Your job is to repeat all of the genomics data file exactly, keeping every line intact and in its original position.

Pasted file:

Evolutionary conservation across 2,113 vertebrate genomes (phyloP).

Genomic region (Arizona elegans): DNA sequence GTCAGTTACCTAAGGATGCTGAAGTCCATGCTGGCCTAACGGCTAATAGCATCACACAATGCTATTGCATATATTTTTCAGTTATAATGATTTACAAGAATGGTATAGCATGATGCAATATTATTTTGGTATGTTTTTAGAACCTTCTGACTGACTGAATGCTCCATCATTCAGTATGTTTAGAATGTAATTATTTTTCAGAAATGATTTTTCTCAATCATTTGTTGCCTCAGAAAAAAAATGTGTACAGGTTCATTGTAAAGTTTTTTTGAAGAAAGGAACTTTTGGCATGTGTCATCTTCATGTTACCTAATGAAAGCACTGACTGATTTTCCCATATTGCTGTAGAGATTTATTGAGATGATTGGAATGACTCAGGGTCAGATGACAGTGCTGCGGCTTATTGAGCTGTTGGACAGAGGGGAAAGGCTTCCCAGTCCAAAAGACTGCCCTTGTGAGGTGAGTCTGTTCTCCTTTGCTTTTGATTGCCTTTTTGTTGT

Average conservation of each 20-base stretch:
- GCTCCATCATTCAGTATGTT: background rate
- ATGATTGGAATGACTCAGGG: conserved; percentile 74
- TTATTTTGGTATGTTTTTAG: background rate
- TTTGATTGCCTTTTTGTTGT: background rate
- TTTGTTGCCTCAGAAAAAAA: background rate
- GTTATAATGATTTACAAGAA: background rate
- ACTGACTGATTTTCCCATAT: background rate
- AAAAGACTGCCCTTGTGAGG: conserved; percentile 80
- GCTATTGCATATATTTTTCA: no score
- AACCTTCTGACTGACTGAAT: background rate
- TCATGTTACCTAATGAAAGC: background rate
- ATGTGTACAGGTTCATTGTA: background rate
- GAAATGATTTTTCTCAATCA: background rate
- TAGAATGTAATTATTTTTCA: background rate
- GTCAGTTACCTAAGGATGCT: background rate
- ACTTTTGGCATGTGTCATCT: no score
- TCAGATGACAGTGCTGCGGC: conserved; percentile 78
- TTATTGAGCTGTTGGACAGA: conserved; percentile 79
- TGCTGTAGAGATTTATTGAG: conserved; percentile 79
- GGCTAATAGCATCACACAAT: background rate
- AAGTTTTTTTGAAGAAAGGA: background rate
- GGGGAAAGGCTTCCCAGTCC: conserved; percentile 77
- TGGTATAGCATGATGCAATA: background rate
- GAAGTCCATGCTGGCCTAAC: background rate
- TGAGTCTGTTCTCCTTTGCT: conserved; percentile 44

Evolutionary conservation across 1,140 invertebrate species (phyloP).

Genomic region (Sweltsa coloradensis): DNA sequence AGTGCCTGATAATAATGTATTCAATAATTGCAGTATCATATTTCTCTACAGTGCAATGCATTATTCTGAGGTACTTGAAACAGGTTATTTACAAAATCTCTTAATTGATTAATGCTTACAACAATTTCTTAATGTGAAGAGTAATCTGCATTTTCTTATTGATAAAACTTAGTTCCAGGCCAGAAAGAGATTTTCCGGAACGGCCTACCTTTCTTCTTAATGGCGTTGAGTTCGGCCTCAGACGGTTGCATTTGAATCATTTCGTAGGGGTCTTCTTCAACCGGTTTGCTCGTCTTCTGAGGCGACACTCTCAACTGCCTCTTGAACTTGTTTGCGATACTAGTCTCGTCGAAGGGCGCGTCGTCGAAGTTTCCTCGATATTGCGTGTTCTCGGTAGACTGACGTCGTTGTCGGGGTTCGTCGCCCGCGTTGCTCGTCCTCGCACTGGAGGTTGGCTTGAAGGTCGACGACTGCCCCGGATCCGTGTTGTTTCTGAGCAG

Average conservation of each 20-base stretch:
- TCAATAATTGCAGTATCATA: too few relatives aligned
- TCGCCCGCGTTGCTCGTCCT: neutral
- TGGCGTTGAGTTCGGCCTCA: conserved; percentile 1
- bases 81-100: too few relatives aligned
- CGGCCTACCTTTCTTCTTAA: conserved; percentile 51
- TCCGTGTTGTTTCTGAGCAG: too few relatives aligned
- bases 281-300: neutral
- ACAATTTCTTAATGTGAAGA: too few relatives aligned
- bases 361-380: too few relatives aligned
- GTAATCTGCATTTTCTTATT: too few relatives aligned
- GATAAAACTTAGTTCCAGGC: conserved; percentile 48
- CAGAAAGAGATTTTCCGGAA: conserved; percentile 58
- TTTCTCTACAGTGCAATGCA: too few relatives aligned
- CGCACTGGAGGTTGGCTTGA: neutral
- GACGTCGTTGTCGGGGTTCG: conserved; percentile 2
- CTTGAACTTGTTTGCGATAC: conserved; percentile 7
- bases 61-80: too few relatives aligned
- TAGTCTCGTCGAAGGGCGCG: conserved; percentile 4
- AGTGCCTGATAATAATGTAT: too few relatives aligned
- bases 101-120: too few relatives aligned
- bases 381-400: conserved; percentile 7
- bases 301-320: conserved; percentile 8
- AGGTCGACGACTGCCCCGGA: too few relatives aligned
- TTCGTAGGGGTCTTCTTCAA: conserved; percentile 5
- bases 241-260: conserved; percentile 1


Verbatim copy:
Evolutionary conservation across 2,113 vertebrate genomes (phyloP).

Genomic region (Arizona elegans): DNA sequence GTCAGTTACCTAAGGATGCTGAAGTCCATGCTGGCCTAACGGCTAATAGCATCACACAATGCTATTGCATATATTTTTCAGTTATAATGATTTACAAGAATGGTATAGCATGATGCAATATTATTTTGGTATGTTTTTAGAACCTTCTGACTGACTGAATGCTCCATCATTCAGTATGTTTAGAATGTAATTATTTTTCAGAAATGATTTTTCTCAATCATTTGTTGCCTCAGAAAAAAAATGTGTACAGGTTCATTGTAAAGTTTTTTTGAAGAAAGGAACTTTTGGCATGTGTCATCTTCATGTTACCTAATGAAAGCACTGACTGATTTTCCCATATTGCTGTAGAGATTTATTGAGATGATTGGAATGACTCAGGGTCAGATGACAGTGCTGCGGCTTATTGAGCTGTTGGACAGAGGGGAAAGGCTTCCCAGTCCAAAAGACTGCCCTTGTGAGGTGAGTCTGTTCTCCTTTGCTTTTGATTGCCTTTTTGTTGT

Average conservation of each 20-base stretch:
- GCTCCATCATTCAGTATGTT: background rate
- ATGATTGGAATGACTCAGGG: conserved; percentile 74
- TTATTTTGGTATGTTTTTAG: background rate
- TTTGATTGCCTTTTTGTTGT: background rate
- TTTGTTGCCTCAGAAAAAAA: background rate
- GTTATAATGATTTACAAGAA: background rate
- ACTGACTGATTTTCCCATAT: background rate
- AAAAGACTGCCCTTGTGAGG: conserved; percentile 80
- GCTATTGCATATATTTTTCA: no score
- AACCTTCTGACTGACTGAAT: background rate
- TCATGTTACCTAATGAAAGC: background rate
- ATGTGTACAGGTTCATTGTA: background rate
- GAAATGATTTTTCTCAATCA: background rate
- TAGAATGTAATTATTTTTCA: background rate
- GTCAGTTACCTAAGGATGCT: background rate
- ACTTTTGGCATGTGTCATCT: no score
- TCAGATGACAGTGCTGCGGC: conserved; percentile 78
- TTATTGAGCTGTTGGACAGA: conserved; percentile 79
- TGCTGTAGAGATTTATTGAG: conserved; percentile 79
- GGCTAATAGCATCACACAAT: background rate
- AAGTTTTTTTGAAGAAAGGA: background rate
- GGGGAAAGGCTTCCCAGTCC: conserved; percentile 77
- TGGTATAGCATGATGCAATA: background rate
- GAAGTCCATGCTGGCCTAAC: background rate
- TGAGTCTGTTCTCCTTTGCT: conserved; percentile 44

Evolutionary conservation across 1,140 invertebrate species (phyloP).

Genomic region (Sweltsa coloradensis): DNA sequence AGTGCCTGATAATAATGTATTCAATAATTGCAGTATCATATTTCTCTACAGTGCAATGCATTATTCTGAGGTACTTGAAACAGGTTATTTACAAAATCTCTTAATTGATTAATGCTTACAACAATTTCTTAATGTGAAGAGTAATCTGCATTTTCTTATTGATAAAACTTAGTTCCAGGCCAGAAAGAGATTTTCCGGAACGGCCTACCTTTCTTCTTAATGGCGTTGAGTTCGGCCTCAGACGGTTGCATTTGAATCATTTCGTAGGGGTCTTCTTCAACCGGTTTGCTCGTCTTCTGAGGCGACACTCTCAACTGCCTCTTGAACTTGTTTGCGATACTAGTCTCGTCGAAGGGCGCGTCGTCGAAGTTTCCTCGATATTGCGTGTTCTCGGTAGACTGACGTCGTTGTCGGGGTTCGTCGCCCGCGTTGCTCGTCCTCGCACTGGAGGTTGGCTTGAAGGTCGACGACTGCCCCGGATCCGTGTTGTTTCTGAGCAG

Average conservation of each 20-base stretch:
- TCAATAATTGCAGTATCATA: too few relatives aligned
- TCGCCCGCGTTGCTCGTCCT: neutral
- TGGCGTTGAGTTCGGCCTCA: conserved; percentile 1
- bases 81-100: too few relatives aligned
- CGGCCTACCTTTCTTCTTAA: conserved; percentile 51
- TCCGTGTTGTTTCTGAGCAG: too few relatives aligned
- bases 281-300: neutral
- ACAATTTCTTAATGTGAAGA: too few relatives aligned
- bases 361-380: too few relatives aligned
- GTAATCTGCATTTTCTTATT: too few relatives aligned
- GATAAAACTTAGTTCCAGGC: conserved; percentile 48
- CAGAAAGAGATTTTCCGGAA: conserved; percentile 58
- TTTCTCTACAGTGCAATGCA: too few relatives aligned
- CGCACTGGAGGTTGGCTTGA: neutral
- GACGTCGTTGTCGGGGTTCG: conserved; percentile 2
- CTTGAACTTGTTTGCGATAC: conserved; percentile 7
- bases 61-80: too few relatives aligned
- TAGTCTCGTCGAAGGGCGCG: conserved; percentile 4
- AGTGCCTGATAATAATGTAT: too few relatives aligned
- bases 101-120: too few relatives aligned
- bases 381-400: conserved; percentile 7
- bases 301-320: conserved; percentile 8
- AGGTCGACGACTGCCCCGGA: too few relatives aligned
- TTCGTAGGGGTCTTCTTCAA: conserved; percentile 5
- bases 241-260: conserved; percentile 1